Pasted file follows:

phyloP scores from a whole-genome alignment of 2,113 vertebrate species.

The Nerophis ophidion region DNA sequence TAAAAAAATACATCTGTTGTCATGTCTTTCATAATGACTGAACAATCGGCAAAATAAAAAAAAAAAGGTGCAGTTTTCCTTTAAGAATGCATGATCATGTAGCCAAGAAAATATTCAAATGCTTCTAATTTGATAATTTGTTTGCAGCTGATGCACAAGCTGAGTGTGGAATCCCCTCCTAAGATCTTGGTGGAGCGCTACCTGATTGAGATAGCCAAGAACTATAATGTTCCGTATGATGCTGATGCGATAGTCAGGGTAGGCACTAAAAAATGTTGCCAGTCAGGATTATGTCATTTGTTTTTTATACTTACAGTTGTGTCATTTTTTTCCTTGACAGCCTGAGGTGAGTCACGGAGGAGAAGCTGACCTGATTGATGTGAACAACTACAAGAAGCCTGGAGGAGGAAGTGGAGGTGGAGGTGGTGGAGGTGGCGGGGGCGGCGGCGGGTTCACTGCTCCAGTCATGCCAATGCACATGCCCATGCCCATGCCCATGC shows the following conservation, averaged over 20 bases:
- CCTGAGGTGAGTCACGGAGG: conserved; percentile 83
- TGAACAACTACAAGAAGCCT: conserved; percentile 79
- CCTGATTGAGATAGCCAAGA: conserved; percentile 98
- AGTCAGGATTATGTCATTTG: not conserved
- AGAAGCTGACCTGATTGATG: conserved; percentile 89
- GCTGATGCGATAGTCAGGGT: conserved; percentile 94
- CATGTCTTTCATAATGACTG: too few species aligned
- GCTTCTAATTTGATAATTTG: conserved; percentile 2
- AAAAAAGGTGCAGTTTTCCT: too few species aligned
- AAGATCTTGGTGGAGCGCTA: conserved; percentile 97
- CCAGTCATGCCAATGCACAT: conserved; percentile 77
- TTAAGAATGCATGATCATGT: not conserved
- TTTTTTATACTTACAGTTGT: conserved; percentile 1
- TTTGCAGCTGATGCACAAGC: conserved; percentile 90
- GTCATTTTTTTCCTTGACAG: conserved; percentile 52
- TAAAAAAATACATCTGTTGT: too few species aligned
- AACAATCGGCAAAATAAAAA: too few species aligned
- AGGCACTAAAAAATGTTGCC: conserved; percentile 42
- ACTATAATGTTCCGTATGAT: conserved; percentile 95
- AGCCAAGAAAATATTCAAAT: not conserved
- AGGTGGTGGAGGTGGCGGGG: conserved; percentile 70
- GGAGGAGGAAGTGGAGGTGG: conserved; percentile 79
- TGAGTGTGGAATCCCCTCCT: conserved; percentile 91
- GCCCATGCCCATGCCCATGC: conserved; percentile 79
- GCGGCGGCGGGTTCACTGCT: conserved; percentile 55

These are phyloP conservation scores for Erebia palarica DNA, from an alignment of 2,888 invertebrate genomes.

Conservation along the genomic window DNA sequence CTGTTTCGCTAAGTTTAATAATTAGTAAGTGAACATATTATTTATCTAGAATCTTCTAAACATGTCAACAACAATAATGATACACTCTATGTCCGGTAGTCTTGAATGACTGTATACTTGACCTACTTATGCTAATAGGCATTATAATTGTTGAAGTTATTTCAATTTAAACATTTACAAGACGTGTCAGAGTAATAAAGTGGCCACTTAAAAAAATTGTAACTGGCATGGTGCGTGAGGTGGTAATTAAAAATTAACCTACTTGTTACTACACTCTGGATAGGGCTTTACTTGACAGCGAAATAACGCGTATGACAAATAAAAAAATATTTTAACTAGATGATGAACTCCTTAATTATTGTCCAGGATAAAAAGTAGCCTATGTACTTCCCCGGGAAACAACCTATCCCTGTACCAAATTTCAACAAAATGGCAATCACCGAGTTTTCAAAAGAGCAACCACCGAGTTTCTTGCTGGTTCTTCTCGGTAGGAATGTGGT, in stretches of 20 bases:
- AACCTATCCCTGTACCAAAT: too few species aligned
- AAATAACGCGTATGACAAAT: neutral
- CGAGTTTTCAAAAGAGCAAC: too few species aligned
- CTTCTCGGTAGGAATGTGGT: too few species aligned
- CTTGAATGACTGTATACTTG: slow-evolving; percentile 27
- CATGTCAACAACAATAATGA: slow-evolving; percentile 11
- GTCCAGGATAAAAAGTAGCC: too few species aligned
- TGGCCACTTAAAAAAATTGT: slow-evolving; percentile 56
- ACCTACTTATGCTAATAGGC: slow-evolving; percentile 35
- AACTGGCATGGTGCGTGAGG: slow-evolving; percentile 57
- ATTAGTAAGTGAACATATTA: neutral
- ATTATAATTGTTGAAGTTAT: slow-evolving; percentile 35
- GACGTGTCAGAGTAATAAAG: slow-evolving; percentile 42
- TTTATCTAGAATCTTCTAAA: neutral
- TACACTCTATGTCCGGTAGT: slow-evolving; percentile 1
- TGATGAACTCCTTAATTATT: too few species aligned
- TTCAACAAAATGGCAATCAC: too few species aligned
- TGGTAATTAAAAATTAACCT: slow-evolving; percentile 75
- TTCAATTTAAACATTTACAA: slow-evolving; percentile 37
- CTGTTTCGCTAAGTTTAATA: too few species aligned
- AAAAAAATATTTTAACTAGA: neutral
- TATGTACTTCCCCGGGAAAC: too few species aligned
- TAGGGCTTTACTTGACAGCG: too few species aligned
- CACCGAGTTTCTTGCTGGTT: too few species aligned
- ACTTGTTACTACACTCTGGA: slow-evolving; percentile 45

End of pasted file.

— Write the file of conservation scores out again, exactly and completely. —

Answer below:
phyloP scores from a whole-genome alignment of 2,113 vertebrate species.

The Nerophis ophidion region DNA sequence TAAAAAAATACATCTGTTGTCATGTCTTTCATAATGACTGAACAATCGGCAAAATAAAAAAAAAAAGGTGCAGTTTTCCTTTAAGAATGCATGATCATGTAGCCAAGAAAATATTCAAATGCTTCTAATTTGATAATTTGTTTGCAGCTGATGCACAAGCTGAGTGTGGAATCCCCTCCTAAGATCTTGGTGGAGCGCTACCTGATTGAGATAGCCAAGAACTATAATGTTCCGTATGATGCTGATGCGATAGTCAGGGTAGGCACTAAAAAATGTTGCCAGTCAGGATTATGTCATTTGTTTTTTATACTTACAGTTGTGTCATTTTTTTCCTTGACAGCCTGAGGTGAGTCACGGAGGAGAAGCTGACCTGATTGATGTGAACAACTACAAGAAGCCTGGAGGAGGAAGTGGAGGTGGAGGTGGTGGAGGTGGCGGGGGCGGCGGCGGGTTCACTGCTCCAGTCATGCCAATGCACATGCCCATGCCCATGCCCATGC shows the following conservation, averaged over 20 bases:
- CCTGAGGTGAGTCACGGAGG: conserved; percentile 83
- TGAACAACTACAAGAAGCCT: conserved; percentile 79
- CCTGATTGAGATAGCCAAGA: conserved; percentile 98
- AGTCAGGATTATGTCATTTG: not conserved
- AGAAGCTGACCTGATTGATG: conserved; percentile 89
- GCTGATGCGATAGTCAGGGT: conserved; percentile 94
- CATGTCTTTCATAATGACTG: too few species aligned
- GCTTCTAATTTGATAATTTG: conserved; percentile 2
- AAAAAAGGTGCAGTTTTCCT: too few species aligned
- AAGATCTTGGTGGAGCGCTA: conserved; percentile 97
- CCAGTCATGCCAATGCACAT: conserved; percentile 77
- TTAAGAATGCATGATCATGT: not conserved
- TTTTTTATACTTACAGTTGT: conserved; percentile 1
- TTTGCAGCTGATGCACAAGC: conserved; percentile 90
- GTCATTTTTTTCCTTGACAG: conserved; percentile 52
- TAAAAAAATACATCTGTTGT: too few species aligned
- AACAATCGGCAAAATAAAAA: too few species aligned
- AGGCACTAAAAAATGTTGCC: conserved; percentile 42
- ACTATAATGTTCCGTATGAT: conserved; percentile 95
- AGCCAAGAAAATATTCAAAT: not conserved
- AGGTGGTGGAGGTGGCGGGG: conserved; percentile 70
- GGAGGAGGAAGTGGAGGTGG: conserved; percentile 79
- TGAGTGTGGAATCCCCTCCT: conserved; percentile 91
- GCCCATGCCCATGCCCATGC: conserved; percentile 79
- GCGGCGGCGGGTTCACTGCT: conserved; percentile 55

These are phyloP conservation scores for Erebia palarica DNA, from an alignment of 2,888 invertebrate genomes.

Conservation along the genomic window DNA sequence CTGTTTCGCTAAGTTTAATAATTAGTAAGTGAACATATTATTTATCTAGAATCTTCTAAACATGTCAACAACAATAATGATACACTCTATGTCCGGTAGTCTTGAATGACTGTATACTTGACCTACTTATGCTAATAGGCATTATAATTGTTGAAGTTATTTCAATTTAAACATTTACAAGACGTGTCAGAGTAATAAAGTGGCCACTTAAAAAAATTGTAACTGGCATGGTGCGTGAGGTGGTAATTAAAAATTAACCTACTTGTTACTACACTCTGGATAGGGCTTTACTTGACAGCGAAATAACGCGTATGACAAATAAAAAAATATTTTAACTAGATGATGAACTCCTTAATTATTGTCCAGGATAAAAAGTAGCCTATGTACTTCCCCGGGAAACAACCTATCCCTGTACCAAATTTCAACAAAATGGCAATCACCGAGTTTTCAAAAGAGCAACCACCGAGTTTCTTGCTGGTTCTTCTCGGTAGGAATGTGGT, in stretches of 20 bases:
- AACCTATCCCTGTACCAAAT: too few species aligned
- AAATAACGCGTATGACAAAT: neutral
- CGAGTTTTCAAAAGAGCAAC: too few species aligned
- CTTCTCGGTAGGAATGTGGT: too few species aligned
- CTTGAATGACTGTATACTTG: slow-evolving; percentile 27
- CATGTCAACAACAATAATGA: slow-evolving; percentile 11
- GTCCAGGATAAAAAGTAGCC: too few species aligned
- TGGCCACTTAAAAAAATTGT: slow-evolving; percentile 56
- ACCTACTTATGCTAATAGGC: slow-evolving; percentile 35
- AACTGGCATGGTGCGTGAGG: slow-evolving; percentile 57
- ATTAGTAAGTGAACATATTA: neutral
- ATTATAATTGTTGAAGTTAT: slow-evolving; percentile 35
- GACGTGTCAGAGTAATAAAG: slow-evolving; percentile 42
- TTTATCTAGAATCTTCTAAA: neutral
- TACACTCTATGTCCGGTAGT: slow-evolving; percentile 1
- TGATGAACTCCTTAATTATT: too few species aligned
- TTCAACAAAATGGCAATCAC: too few species aligned
- TGGTAATTAAAAATTAACCT: slow-evolving; percentile 75
- TTCAATTTAAACATTTACAA: slow-evolving; percentile 37
- CTGTTTCGCTAAGTTTAATA: too few species aligned
- AAAAAAATATTTTAACTAGA: neutral
- TATGTACTTCCCCGGGAAAC: too few species aligned
- TAGGGCTTTACTTGACAGCG: too few species aligned
- CACCGAGTTTCTTGCTGGTT: too few species aligned
- ACTTGTTACTACACTCTGGA: slow-evolving; percentile 45